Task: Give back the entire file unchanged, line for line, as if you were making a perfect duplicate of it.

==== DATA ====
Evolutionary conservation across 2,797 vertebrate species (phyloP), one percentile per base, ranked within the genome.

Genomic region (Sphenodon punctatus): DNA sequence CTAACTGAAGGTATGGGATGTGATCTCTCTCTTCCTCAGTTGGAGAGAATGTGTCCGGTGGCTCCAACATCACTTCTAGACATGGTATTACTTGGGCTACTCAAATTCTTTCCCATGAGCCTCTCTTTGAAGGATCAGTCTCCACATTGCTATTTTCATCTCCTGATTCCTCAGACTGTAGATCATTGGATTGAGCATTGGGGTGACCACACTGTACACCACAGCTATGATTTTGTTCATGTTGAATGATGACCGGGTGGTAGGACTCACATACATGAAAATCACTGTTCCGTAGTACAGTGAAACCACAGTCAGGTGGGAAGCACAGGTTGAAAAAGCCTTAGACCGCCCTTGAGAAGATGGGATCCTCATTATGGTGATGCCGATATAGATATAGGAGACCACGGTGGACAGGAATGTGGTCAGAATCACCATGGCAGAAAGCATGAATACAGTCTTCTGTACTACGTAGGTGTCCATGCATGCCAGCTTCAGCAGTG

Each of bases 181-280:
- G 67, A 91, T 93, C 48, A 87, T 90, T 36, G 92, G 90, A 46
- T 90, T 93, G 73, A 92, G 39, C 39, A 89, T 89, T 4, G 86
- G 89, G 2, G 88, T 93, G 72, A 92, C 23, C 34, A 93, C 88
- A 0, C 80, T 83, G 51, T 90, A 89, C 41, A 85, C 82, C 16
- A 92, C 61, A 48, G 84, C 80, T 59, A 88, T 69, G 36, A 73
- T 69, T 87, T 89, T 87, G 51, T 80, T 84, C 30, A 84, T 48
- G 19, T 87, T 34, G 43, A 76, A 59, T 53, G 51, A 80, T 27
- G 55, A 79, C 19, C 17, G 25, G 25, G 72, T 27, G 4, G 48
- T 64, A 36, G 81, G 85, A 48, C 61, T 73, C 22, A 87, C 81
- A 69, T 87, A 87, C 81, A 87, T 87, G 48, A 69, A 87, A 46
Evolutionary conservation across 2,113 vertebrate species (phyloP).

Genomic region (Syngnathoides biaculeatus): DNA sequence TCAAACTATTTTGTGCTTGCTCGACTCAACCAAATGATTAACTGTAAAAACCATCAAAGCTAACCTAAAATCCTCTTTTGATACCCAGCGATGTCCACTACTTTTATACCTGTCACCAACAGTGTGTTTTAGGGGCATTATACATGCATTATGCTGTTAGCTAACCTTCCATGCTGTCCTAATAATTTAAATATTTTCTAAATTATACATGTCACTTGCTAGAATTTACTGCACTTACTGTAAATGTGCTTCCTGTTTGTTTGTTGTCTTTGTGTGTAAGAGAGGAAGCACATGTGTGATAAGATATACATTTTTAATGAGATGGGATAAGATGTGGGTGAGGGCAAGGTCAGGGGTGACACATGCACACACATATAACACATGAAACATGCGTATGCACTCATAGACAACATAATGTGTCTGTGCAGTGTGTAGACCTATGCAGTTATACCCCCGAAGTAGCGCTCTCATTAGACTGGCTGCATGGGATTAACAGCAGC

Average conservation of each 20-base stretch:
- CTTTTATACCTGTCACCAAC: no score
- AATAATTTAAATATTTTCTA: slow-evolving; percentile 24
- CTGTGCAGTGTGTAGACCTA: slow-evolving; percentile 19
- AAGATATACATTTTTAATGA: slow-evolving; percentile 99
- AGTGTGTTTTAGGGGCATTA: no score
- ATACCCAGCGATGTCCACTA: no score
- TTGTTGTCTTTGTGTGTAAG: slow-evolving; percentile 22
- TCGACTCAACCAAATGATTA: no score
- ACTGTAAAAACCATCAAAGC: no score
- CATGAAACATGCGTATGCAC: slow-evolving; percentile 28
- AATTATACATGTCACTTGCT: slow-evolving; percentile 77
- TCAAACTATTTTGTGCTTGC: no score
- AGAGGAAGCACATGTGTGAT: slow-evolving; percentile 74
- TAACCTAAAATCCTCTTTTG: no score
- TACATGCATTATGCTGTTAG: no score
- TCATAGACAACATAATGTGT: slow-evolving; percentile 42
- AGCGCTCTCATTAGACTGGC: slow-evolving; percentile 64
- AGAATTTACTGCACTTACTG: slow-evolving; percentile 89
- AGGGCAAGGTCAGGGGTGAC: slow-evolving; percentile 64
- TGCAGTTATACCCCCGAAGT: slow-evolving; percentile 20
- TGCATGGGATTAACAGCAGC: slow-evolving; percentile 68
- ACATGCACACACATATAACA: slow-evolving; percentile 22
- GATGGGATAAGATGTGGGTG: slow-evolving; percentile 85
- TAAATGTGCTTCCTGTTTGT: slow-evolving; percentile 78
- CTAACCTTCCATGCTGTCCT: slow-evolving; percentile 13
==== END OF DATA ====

Evolutionary conservation across 2,797 vertebrate species (phyloP), one percentile per base, ranked within the genome.

Genomic region (Sphenodon punctatus): DNA sequence CTAACTGAAGGTATGGGATGTGATCTCTCTCTTCCTCAGTTGGAGAGAATGTGTCCGGTGGCTCCAACATCACTTCTAGACATGGTATTACTTGGGCTACTCAAATTCTTTCCCATGAGCCTCTCTTTGAAGGATCAGTCTCCACATTGCTATTTTCATCTCCTGATTCCTCAGACTGTAGATCATTGGATTGAGCATTGGGGTGACCACACTGTACACCACAGCTATGATTTTGTTCATGTTGAATGATGACCGGGTGGTAGGACTCACATACATGAAAATCACTGTTCCGTAGTACAGTGAAACCACAGTCAGGTGGGAAGCACAGGTTGAAAAAGCCTTAGACCGCCCTTGAGAAGATGGGATCCTCATTATGGTGATGCCGATATAGATATAGGAGACCACGGTGGACAGGAATGTGGTCAGAATCACCATGGCAGAAAGCATGAATACAGTCTTCTGTACTACGTAGGTGTCCATGCATGCCAGCTTCAGCAGTG

Each of bases 181-280:
- G 67, A 91, T 93, C 48, A 87, T 90, T 36, G 92, G 90, A 46
- T 90, T 93, G 73, A 92, G 39, C 39, A 89, T 89, T 4, G 86
- G 89, G 2, G 88, T 93, G 72, A 92, C 23, C 34, A 93, C 88
- A 0, C 80, T 83, G 51, T 90, A 89, C 41, A 85, C 82, C 16
- A 92, C 61, A 48, G 84, C 80, T 59, A 88, T 69, G 36, A 73
- T 69, T 87, T 89, T 87, G 51, T 80, T 84, C 30, A 84, T 48
- G 19, T 87, T 34, G 43, A 76, A 59, T 53, G 51, A 80, T 27
- G 55, A 79, C 19, C 17, G 25, G 25, G 72, T 27, G 4, G 48
- T 64, A 36, G 81, G 85, A 48, C 61, T 73, C 22, A 87, C 81
- A 69, T 87, A 87, C 81, A 87, T 87, G 48, A 69, A 87, A 46
Evolutionary conservation across 2,113 vertebrate species (phyloP).

Genomic region (Syngnathoides biaculeatus): DNA sequence TCAAACTATTTTGTGCTTGCTCGACTCAACCAAATGATTAACTGTAAAAACCATCAAAGCTAACCTAAAATCCTCTTTTGATACCCAGCGATGTCCACTACTTTTATACCTGTCACCAACAGTGTGTTTTAGGGGCATTATACATGCATTATGCTGTTAGCTAACCTTCCATGCTGTCCTAATAATTTAAATATTTTCTAAATTATACATGTCACTTGCTAGAATTTACTGCACTTACTGTAAATGTGCTTCCTGTTTGTTTGTTGTCTTTGTGTGTAAGAGAGGAAGCACATGTGTGATAAGATATACATTTTTAATGAGATGGGATAAGATGTGGGTGAGGGCAAGGTCAGGGGTGACACATGCACACACATATAACACATGAAACATGCGTATGCACTCATAGACAACATAATGTGTCTGTGCAGTGTGTAGACCTATGCAGTTATACCCCCGAAGTAGCGCTCTCATTAGACTGGCTGCATGGGATTAACAGCAGC

Average conservation of each 20-base stretch:
- CTTTTATACCTGTCACCAAC: no score
- AATAATTTAAATATTTTCTA: slow-evolving; percentile 24
- CTGTGCAGTGTGTAGACCTA: slow-evolving; percentile 19
- AAGATATACATTTTTAATGA: slow-evolving; percentile 99
- AGTGTGTTTTAGGGGCATTA: no score
- ATACCCAGCGATGTCCACTA: no score
- TTGTTGTCTTTGTGTGTAAG: slow-evolving; percentile 22
- TCGACTCAACCAAATGATTA: no score
- ACTGTAAAAACCATCAAAGC: no score
- CATGAAACATGCGTATGCAC: slow-evolving; percentile 28
- AATTATACATGTCACTTGCT: slow-evolving; percentile 77
- TCAAACTATTTTGTGCTTGC: no score
- AGAGGAAGCACATGTGTGAT: slow-evolving; percentile 74
- TAACCTAAAATCCTCTTTTG: no score
- TACATGCATTATGCTGTTAG: no score
- TCATAGACAACATAATGTGT: slow-evolving; percentile 42
- AGCGCTCTCATTAGACTGGC: slow-evolving; percentile 64
- AGAATTTACTGCACTTACTG: slow-evolving; percentile 89
- AGGGCAAGGTCAGGGGTGAC: slow-evolving; percentile 64
- TGCAGTTATACCCCCGAAGT: slow-evolving; percentile 20
- TGCATGGGATTAACAGCAGC: slow-evolving; percentile 68
- ACATGCACACACATATAACA: slow-evolving; percentile 22
- GATGGGATAAGATGTGGGTG: slow-evolving; percentile 85
- TAAATGTGCTTCCTGTTTGT: slow-evolving; percentile 78
- CTAACCTTCCATGCTGTCCT: slow-evolving; percentile 13